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Walker v. Amling

United States District Court, D. Colorado

December 12, 2018

JOHNY WALKER, Plaintiff,
KELLY AMLING, individually, JEFF MAYERS, individually, and CITY OF LOVELAND, Defendants.


          Nina Y. Wang United States Magistrate Judge.

         This matter comes before the court on Defendants' Motion to Dismiss (“the Motion”) filed by Defendants Kelly Amling, Jeff Mayers, and the City of Loveland (“Officer Amling, ” “Officer Mayers, ” and “the City, ” respectively; “Defendants” collectively) [#27, filed July 20, 2018]. The undersigned Magistrate Judge fully presides over this case pursuant to the parties' consent [#19] and the Order of Reference dated June 26, 2018 [#21]. Plaintiff Johny Walker (“Mr. Walker” or “Plaintiff”) responded in a one-page letter to the court filed November 23, 2018.[1] [#49]. Defendants filed a Reply on December 7 [#51], and the matter is now fully briefed. For the reasons stated in this Memorandum Opinion and Order, the Motion is GRANTED.


         Mr. Walker filed this case pro se on April 9, 2018, asserting claims against Officers Amling and Mayers and a third officer no longer a party to this case. See generally [#1]. The City of Loveland was not named in this initial complaint. [Id.]. Because Mr. Walker was pro se and did not pay the initial filing fee, the Complaint underwent an initial screening under Local Rule 8.1(a). In this process, the then-presiding judge, the Honorable Gordon P. Gallagher, ordered Plaintiff to file an Amended Complaint, which he did on May 2, 2018. [#4]. This Amended Complaint was filed concurrently with the entry of appearance of counsel for Mr. Walker who also paid his filing fee shortly thereafter. [#5; #7]. Because Mr. Walker was proceeding with counsel and not in forma pauperis, the case was drawn to a presiding judge with the Amended Complaint as the operative complaint. [#8].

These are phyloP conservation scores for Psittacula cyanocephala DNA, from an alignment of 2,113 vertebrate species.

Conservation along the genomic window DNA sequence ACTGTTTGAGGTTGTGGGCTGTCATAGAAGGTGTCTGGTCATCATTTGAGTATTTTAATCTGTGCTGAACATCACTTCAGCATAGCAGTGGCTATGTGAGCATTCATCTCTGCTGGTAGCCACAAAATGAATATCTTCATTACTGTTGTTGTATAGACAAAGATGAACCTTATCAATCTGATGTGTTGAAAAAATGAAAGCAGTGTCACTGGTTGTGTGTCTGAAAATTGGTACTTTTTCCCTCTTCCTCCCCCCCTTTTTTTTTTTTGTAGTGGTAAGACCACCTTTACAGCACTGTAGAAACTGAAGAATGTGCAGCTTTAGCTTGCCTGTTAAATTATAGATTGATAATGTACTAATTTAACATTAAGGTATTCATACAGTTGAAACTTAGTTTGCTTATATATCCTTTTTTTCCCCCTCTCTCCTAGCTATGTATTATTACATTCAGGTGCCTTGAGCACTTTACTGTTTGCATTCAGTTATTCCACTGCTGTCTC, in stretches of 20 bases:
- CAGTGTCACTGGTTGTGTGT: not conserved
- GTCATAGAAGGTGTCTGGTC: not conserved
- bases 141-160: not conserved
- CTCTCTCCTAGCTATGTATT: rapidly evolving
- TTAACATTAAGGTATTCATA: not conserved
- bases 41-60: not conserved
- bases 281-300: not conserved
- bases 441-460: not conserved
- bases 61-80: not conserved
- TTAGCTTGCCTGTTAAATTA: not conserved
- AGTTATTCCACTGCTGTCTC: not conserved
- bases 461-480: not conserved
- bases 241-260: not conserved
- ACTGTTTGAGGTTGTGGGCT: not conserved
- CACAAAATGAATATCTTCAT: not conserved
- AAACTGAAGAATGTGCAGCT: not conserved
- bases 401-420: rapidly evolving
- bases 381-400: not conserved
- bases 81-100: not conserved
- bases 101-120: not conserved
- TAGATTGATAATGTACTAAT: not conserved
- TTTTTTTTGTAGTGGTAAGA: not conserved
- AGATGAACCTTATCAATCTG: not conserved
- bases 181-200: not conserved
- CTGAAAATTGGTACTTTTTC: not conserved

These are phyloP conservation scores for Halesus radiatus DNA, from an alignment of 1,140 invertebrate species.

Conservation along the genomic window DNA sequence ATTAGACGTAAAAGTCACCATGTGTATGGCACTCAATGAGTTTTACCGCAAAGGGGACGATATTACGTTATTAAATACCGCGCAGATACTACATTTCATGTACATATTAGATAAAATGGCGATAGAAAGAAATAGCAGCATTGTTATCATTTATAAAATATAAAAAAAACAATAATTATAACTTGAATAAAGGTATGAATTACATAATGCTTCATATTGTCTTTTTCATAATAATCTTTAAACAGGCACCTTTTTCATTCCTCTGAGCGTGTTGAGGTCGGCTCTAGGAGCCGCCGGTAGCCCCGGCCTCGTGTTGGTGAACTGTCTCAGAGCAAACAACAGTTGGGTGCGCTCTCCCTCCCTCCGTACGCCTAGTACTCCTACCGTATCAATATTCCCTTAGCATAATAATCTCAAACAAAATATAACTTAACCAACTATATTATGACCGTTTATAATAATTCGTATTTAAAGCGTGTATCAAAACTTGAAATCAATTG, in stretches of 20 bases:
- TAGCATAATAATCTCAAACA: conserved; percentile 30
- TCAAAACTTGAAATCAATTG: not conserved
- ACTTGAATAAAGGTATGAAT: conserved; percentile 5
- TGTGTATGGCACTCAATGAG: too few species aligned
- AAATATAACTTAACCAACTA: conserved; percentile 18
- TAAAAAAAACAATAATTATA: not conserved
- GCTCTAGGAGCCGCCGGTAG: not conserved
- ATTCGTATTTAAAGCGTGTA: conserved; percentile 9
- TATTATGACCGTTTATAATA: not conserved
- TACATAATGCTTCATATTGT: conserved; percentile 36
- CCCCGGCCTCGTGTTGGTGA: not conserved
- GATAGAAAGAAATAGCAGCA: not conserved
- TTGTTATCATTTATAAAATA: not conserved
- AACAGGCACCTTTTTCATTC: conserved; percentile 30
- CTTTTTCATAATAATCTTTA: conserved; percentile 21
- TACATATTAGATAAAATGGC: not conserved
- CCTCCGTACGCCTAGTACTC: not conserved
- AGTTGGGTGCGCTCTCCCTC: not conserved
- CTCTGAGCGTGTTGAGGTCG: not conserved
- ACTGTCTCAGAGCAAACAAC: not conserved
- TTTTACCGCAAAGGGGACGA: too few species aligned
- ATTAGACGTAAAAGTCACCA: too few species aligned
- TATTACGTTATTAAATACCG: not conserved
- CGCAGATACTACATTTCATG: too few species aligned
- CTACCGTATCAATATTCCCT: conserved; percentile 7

The Amended Complaint asserts claims arising from a nighttime traffic stop on April 9, 2016 in Loveland, Colorado. [#4 at ¶ 2]. Officers stopped Mr. Walker on suspicion of speeding and driving while intoxicated. [Id.]. In the process of pulling over, Mr. Walker urinated on himself due in part to his use of blood pressure medication, which increases the frequency and urgency of urination, and in part due to his nervousness as a black man being pulled over in the dark. [Id. at ¶¶ 15-16]. Officer Newbanks, originally named as a defendant but since dismissed, inquired whether Mr. Walker had been drinking, to which Mr. Walker replied affirmatively but indicated that it was only a “sip” of beer. [Id. at ¶ 18]. Officer Newbanks did not smell alcohol from Mr. Walker or the vehicle. [Id. at ¶ 19]. Shortly thereafter Officer Newbanks left and a “DUI officer, ” Officer Mayers, and Officer Amling arrived at the scene. [Id. at ¶¶ 21-23]. Mr. Walker was ordered out of his vehicle. [Id. at ¶ 24].

         Once out of his vehicle Mr. Walker explained that he was headed home to use the restroom and requested permission to urinate by the side of the road, to which the Officers on-scene agreed. [Id. at ¶¶ 25-27]. While relieving himself, Mr. Walker noticed the Officers searching his vehicle without permission. [Id. at ¶ 28]. When Mr. Walker returned, he began a field sobriety test, but the situation quickly deteriorated. Officers placed Mr. Walker under arrest, forced him to the ground, and repeatedly struck Mr. Walker as he protested that he was not resisting. [Id. at ¶¶ 30- 49]. More officers arrived on scene. [Id. at ¶ 52].